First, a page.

Digital currencies and Bitcoin have long been associated with criminal activity. This mostly due to the fact that they are unregulated and are not issued by any governmental authority.
This very fact and the anonymity afforded to traders who use it, make it an attractive means for criminals and fraudsters to use it to their advantage.
Blockchain transactions are primarily irreversible and anonymous. They take place in a matter of minutes and do not require a verification or validation process. They also do not adhere to any regulatory or anti money laundering.
All such factors have associated some inherent risks with cryptocurrencies. However, with a little forethought, such risks can be mitigated if not entirely eliminated.
1. Market Value Risk
The value of cryptocurrencies tends to be extremely volatile. Due to their inchoate nature, digital currencies have a high level of uncertainty surrounding them.
Moreover, they are not backed by governments or banks which makes their value even more unpredictable. The value of any given cryptocurrency is purely determined by its users through their trade activity.
This means that a sudden loss of trust in a coin may bring about a drastic drop in its value.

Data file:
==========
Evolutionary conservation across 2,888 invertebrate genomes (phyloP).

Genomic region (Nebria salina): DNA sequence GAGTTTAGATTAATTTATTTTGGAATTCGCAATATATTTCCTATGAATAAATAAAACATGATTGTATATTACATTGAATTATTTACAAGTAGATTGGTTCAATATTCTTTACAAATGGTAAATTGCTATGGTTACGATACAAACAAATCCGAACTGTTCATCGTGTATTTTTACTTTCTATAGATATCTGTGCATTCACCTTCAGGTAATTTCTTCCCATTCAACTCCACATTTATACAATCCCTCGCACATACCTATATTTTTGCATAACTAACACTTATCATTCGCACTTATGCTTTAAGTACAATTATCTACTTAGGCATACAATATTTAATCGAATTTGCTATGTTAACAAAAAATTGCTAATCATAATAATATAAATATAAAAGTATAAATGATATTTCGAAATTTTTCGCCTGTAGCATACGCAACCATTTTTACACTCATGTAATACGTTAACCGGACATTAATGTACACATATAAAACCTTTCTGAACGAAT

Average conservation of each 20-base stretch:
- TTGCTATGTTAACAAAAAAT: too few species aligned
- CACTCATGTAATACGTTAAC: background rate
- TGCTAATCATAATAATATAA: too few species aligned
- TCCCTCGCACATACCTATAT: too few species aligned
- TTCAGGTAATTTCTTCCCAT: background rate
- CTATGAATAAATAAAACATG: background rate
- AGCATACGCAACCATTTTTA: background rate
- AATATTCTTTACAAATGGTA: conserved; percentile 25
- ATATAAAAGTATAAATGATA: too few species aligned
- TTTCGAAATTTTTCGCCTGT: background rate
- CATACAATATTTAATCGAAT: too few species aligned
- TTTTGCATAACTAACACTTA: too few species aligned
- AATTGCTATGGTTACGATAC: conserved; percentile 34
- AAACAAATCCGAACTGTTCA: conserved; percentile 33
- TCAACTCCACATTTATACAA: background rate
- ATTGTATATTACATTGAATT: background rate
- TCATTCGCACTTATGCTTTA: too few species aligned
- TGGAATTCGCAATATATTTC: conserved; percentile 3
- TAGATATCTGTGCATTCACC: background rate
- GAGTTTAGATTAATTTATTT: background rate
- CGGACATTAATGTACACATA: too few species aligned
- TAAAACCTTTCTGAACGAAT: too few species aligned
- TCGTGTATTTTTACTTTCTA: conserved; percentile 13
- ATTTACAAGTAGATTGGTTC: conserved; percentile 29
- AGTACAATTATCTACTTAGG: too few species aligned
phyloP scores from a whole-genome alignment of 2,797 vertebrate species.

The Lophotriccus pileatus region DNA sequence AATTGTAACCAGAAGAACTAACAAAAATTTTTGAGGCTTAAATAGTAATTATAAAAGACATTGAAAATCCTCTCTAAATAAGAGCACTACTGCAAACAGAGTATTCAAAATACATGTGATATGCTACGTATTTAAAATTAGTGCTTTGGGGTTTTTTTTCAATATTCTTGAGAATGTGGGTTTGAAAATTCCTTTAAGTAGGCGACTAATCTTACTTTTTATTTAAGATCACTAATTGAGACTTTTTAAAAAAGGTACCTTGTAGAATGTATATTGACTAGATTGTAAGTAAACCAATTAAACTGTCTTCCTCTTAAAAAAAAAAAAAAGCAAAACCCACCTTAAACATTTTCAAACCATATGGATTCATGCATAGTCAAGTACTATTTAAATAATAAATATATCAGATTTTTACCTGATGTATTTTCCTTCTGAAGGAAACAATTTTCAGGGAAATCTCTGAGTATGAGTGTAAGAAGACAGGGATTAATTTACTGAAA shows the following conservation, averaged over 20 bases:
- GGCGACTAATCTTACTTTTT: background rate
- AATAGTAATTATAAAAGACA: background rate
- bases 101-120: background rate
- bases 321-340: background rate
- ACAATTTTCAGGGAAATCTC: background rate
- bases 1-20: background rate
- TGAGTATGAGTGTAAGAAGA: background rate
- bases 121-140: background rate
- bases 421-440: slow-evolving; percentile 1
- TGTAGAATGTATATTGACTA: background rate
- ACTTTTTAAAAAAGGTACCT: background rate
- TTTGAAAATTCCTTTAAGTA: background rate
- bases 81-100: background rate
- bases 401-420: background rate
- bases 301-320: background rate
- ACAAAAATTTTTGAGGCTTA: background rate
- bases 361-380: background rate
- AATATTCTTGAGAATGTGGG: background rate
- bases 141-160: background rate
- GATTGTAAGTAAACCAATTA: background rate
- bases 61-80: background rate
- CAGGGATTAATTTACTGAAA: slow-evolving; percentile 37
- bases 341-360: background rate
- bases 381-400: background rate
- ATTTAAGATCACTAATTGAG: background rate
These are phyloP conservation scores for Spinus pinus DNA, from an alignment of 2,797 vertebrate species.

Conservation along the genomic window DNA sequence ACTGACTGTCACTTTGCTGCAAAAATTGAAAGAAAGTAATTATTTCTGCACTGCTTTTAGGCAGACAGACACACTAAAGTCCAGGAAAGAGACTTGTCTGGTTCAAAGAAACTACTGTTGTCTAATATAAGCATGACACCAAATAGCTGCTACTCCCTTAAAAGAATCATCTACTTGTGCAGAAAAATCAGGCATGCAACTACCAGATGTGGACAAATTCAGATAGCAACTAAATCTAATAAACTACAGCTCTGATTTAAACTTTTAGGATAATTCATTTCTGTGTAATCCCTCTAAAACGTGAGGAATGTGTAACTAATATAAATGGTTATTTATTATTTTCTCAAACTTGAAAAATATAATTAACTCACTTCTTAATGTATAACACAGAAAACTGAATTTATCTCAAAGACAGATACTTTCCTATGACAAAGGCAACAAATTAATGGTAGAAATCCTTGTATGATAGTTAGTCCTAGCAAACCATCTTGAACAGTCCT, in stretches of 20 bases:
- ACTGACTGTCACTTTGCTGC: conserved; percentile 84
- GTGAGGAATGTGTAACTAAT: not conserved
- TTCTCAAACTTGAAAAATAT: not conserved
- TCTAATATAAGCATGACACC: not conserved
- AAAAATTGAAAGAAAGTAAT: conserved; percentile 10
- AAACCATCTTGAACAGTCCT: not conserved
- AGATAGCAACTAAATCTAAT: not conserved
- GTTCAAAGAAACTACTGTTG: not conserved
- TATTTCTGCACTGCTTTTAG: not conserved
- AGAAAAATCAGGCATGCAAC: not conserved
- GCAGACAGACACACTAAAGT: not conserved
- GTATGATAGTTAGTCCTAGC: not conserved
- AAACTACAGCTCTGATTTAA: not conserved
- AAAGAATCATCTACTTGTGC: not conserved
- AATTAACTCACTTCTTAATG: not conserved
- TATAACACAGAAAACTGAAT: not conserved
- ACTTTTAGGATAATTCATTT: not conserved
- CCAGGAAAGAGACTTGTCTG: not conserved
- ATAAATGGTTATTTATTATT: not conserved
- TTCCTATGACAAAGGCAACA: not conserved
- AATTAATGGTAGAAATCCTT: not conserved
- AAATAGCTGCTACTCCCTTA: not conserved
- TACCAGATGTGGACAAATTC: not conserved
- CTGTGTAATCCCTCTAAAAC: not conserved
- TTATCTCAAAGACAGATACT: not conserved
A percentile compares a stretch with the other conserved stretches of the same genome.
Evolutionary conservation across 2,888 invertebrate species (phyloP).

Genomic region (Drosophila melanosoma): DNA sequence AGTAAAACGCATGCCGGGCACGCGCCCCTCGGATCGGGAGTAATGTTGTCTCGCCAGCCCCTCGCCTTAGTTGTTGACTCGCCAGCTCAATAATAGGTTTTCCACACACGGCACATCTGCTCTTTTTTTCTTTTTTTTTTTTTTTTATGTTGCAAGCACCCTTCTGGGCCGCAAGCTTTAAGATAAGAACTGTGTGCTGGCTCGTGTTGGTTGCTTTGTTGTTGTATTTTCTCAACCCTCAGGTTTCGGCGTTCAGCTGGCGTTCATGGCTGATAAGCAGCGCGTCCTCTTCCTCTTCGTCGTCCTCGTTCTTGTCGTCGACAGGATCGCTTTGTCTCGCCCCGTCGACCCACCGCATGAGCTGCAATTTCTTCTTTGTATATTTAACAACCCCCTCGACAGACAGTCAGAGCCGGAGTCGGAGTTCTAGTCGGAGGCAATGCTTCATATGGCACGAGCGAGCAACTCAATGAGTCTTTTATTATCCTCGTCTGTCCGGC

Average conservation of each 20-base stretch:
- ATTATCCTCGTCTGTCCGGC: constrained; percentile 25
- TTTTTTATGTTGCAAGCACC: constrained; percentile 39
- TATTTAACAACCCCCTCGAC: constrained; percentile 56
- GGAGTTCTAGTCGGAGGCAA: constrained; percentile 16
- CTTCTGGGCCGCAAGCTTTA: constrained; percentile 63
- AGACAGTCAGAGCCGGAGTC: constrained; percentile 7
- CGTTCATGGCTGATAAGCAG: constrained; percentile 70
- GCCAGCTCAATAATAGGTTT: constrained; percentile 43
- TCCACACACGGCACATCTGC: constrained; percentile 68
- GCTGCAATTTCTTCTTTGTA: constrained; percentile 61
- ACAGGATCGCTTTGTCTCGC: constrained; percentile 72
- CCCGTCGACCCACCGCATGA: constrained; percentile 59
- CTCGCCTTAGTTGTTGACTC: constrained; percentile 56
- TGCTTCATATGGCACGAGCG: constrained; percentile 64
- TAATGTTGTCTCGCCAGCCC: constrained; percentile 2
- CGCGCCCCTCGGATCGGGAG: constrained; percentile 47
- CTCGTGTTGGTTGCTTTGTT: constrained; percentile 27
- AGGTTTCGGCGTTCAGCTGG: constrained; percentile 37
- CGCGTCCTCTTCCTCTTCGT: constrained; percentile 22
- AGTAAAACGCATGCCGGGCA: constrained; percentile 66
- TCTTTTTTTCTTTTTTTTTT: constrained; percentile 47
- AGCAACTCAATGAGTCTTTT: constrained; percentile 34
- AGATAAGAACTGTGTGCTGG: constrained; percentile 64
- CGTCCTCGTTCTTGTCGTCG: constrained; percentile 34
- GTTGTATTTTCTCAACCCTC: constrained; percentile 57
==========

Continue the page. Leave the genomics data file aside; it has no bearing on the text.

Every other currency or security is generally regulated by an authority like the SEC or a central bank. For every transaction that occurs therein, the authority guarantees its validity and it can thus be reversed.
Cryptocurrencies are not afforded any such validation standards. It can be viewed this way; if you store your money in a bank account but lose your passwords, account number and security codes, you can still restore your account by requesting the bank.
With cryptocurrencies, this is not possible since every account is secured through cryptographic means.
3. Cybersecurity Risk
Due to their anonymity, cryptocurrencies attract a lot of fraudsters and criminals. They generally illicitly gain access to crypto wallets or exchanges and tend to steal funds by scamming the traders through false schemes and incentives.
As their entire existence is on the internet, cyber criminals make the best of it by using spamming techniques like phishing, malware and elaborate Ponzi schemes. Moreover, as they operate through unregulated exchanges, they tend not to have proper security measures that can protect the traders.
4. Regulation Risk
Although digital currencies are now being regulated in some countries, they still pose a major compliance risk in others. Financial regulators have been encouraging companies to comply with anti money laundering regulations.
As a result, a number of crypto exchanges use AML Checks for Politically Exposed Persons (PEPs) or people who are financially vulnerable. AML screening is mostly used by banks to flag any client who is exposed to money laundering or other financial crimes. The same is now being used by some exchanges in some countries.
These AML/KYC measures are automated and are done in real time thus maintaining the fast pace of the digital currency. However, there are still some regions where cryptocurrencies are unregulated and attract money launderers and other criminals.